So the potential is enormous. Still, there is a lot of discussion on the stability of this carbon and whether it will stay in the ground. But even if you take the worst projections, it’ll still have positive results. Carbon will always be sequestered, and it’s still a considerable potential.

I met with a big investor in Rio de Janeiro back at the beginning of the year. We assembled the team and said: “Listen, guys, take the amount of carbon we sequestered last year and compare that to the whole of agriculture, globally. Let’s see the numbers.” And we presented the numbers we came up with during that event. The impact of carbon sequestration in fruits is much higher. Still, if we take global corn, soy, fruits, and cattle production, for instance, we could offset 46% of human emissions per year with regenerative organic systems. That goes to show the enormous potential that it has. It might not be stable for 100 years, but the potential is certainly there.

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Cornfield at Rizoma Agro. Photo: Gabriela Paraná.

What are the main opportunities and barriers in financing regenerative agriculture?

That’s a challenge, and that’s precisely our challenge right now. After all, we need capital to make Rizoma grow. Not only that, but we also have to invest in infrastructures, such as silos and logistics, to enable this network to thrive. We have been in the process of raising capital since the end of last year. Due to the economic crisis that we are currently facing, it’s a problem for us right now. We have to find different approaches, make small investments, and reduce our land usage to see how we can better accommodate.

We have been in contact with many investment funds, but they’ve halted financial aid for now. Our current mission is to build a solid case with the results we have got so far. We have a company with more than 50 employees, concentrated in R&D. We created a carbon and biodiversity feedback protocol based on research to show our impact.

Everything is very well-structured, but this crisis will probably delay our work. That’s our biggest challenge right now. Even so, we remain positive, since we see significant interest in our work coming from farmers and loads of data to show our results. We only need a small sum of investments, and we are positive that we will come up with a solution for that.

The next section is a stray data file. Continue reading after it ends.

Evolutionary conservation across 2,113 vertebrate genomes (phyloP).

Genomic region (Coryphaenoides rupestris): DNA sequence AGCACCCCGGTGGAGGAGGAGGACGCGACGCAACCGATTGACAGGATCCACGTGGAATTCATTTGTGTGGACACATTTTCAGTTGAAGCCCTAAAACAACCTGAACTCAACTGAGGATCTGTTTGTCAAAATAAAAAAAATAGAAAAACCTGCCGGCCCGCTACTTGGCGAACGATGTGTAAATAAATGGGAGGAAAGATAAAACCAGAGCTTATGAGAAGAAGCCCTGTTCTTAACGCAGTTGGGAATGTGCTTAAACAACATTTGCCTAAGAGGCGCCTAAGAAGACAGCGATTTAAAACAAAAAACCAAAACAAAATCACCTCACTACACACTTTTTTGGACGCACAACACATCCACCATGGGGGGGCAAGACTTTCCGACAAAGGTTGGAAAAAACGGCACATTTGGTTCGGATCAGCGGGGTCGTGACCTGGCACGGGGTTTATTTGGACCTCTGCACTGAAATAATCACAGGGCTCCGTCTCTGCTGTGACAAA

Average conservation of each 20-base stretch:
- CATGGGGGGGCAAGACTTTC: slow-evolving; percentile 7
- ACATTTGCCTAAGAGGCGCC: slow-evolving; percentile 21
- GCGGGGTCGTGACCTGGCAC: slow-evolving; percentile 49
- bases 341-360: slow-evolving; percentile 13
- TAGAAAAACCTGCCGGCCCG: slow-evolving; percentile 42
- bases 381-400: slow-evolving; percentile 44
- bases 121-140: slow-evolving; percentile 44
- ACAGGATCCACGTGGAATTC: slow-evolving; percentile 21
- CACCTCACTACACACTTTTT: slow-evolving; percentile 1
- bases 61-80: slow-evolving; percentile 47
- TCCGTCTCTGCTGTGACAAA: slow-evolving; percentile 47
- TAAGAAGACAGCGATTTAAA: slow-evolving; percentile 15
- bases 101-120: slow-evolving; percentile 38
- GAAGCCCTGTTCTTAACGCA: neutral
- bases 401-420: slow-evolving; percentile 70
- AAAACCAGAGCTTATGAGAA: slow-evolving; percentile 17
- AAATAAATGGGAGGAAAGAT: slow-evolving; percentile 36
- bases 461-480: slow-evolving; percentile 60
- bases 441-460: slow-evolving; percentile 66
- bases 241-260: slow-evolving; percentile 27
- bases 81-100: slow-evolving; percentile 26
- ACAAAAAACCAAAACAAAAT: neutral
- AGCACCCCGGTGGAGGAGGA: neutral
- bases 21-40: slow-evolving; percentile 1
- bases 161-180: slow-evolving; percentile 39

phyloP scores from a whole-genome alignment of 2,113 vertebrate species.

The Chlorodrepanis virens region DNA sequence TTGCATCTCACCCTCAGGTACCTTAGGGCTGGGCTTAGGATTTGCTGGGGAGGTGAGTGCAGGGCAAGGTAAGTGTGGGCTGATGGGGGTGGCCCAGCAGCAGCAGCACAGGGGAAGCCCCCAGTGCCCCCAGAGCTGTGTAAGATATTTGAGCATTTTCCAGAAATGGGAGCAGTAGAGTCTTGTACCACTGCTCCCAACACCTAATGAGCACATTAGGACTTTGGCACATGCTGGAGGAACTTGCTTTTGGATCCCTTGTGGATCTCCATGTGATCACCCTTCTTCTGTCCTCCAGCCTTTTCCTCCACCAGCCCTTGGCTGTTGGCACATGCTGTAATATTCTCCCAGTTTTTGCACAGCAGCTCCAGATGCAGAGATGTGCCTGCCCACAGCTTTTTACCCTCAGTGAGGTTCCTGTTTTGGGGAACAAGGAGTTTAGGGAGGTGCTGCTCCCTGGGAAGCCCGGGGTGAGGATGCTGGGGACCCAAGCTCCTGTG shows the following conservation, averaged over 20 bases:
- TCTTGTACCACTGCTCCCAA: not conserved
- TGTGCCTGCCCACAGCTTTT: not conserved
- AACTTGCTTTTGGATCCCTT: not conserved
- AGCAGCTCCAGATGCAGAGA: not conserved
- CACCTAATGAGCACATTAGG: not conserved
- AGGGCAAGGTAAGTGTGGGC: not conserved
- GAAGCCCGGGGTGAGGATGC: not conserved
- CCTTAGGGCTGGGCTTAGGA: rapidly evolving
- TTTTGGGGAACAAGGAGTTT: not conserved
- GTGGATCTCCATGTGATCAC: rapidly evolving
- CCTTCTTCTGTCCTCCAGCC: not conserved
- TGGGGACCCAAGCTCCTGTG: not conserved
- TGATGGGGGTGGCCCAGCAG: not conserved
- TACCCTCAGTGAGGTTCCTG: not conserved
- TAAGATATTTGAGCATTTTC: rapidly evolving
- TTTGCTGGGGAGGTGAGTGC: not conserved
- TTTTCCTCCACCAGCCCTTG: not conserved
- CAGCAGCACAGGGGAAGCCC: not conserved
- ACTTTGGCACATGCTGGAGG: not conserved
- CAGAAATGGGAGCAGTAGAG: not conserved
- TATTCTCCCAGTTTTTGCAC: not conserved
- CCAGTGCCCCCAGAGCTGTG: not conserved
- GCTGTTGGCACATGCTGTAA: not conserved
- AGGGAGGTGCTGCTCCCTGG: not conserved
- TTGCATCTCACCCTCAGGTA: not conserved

The only way to profit from regenerative agriculture is to capitalize on carbon credits right now. We’re going to be able to do it somehow, given our positive impacts. Our current model provides around $5 on credits per ton of carbon, which is still low. But I’m still positive that this will grow, and it’ll be able to aid our finances in this time of transition.

As for the current crisis, I believe it’s a massive opportunity for humanity to implement a new model of society: one that thinks about how to regenerate, instead of destroy, our planet. It is something we so sorely need. I hope that this crisis serves as a seed for a new society with a more respectful approach to our planet.

Moreover, I hope that our positive impacts, which are not highly valued right now, quickly begin to acquire more value.

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Cornfield at Rizoma Agro. Photo: Gabriela Paraná.

Where do you see your work in five years?

I hope that in five years, Rizoma Agro will expand and successfully create a network able to impact many hectares. Our business plan has the goal of impacting 300,000 hectares in 10 years, but I hope we can achieve it in five. With the right investments, we can safely get there, without any of the dangers that affect these big farms. Our infrastructure might be a bottleneck for us, though.

Also, the social problems caused by the current crisis might represent a tremendous opportunity for Rizoma Agro. We have 13 million people in Brazil living below the line of poverty, in slums, mostly. These are the people that will be most affected by the health issues of the COVID-19 pandemic, with a low income and poor living conditions. On the other hand, we have an average of 80 million hectares of degraded land, which means that this land was deforested and is no longer productive. If we could relocate these people and give them more than one hectare of the 80 million that are available, it would be a fantastic project to work on.

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Cattle production in intensive silvopasture systems. Photo: Gabriela Paraná.

It makes sense to me since I’ve worked closely with these people in the past. They are sort of refugees from rural areas. These people fled from dire conditions in order to try and find better opportunities in urban areas. Relocate these people to the land that was once theirs, and provide them with a clear path towards producing organics while regenerating the land. It’s my dream, and I hope to achieve it someday.

It’s not my current project, but rather something that is on my mind, and that makes a lot of sense to a lot of people. Hopefully, we’ll be seeing that someday. Let’s hope that in five years we’ll be seeing some seed of it. Finally, I believe that this crisis may speed up these processes.

I believe we must persevere on the large scale model that we’ve been working on for so long. In our experience, this is the best way to create engagement in people. It’s like my previous Tesla example. You have to have people taking the initiative. And I’m not only talking about me, but many people are doing the same thing in the U.S. and Europe. This is the change that I hope to see in five years.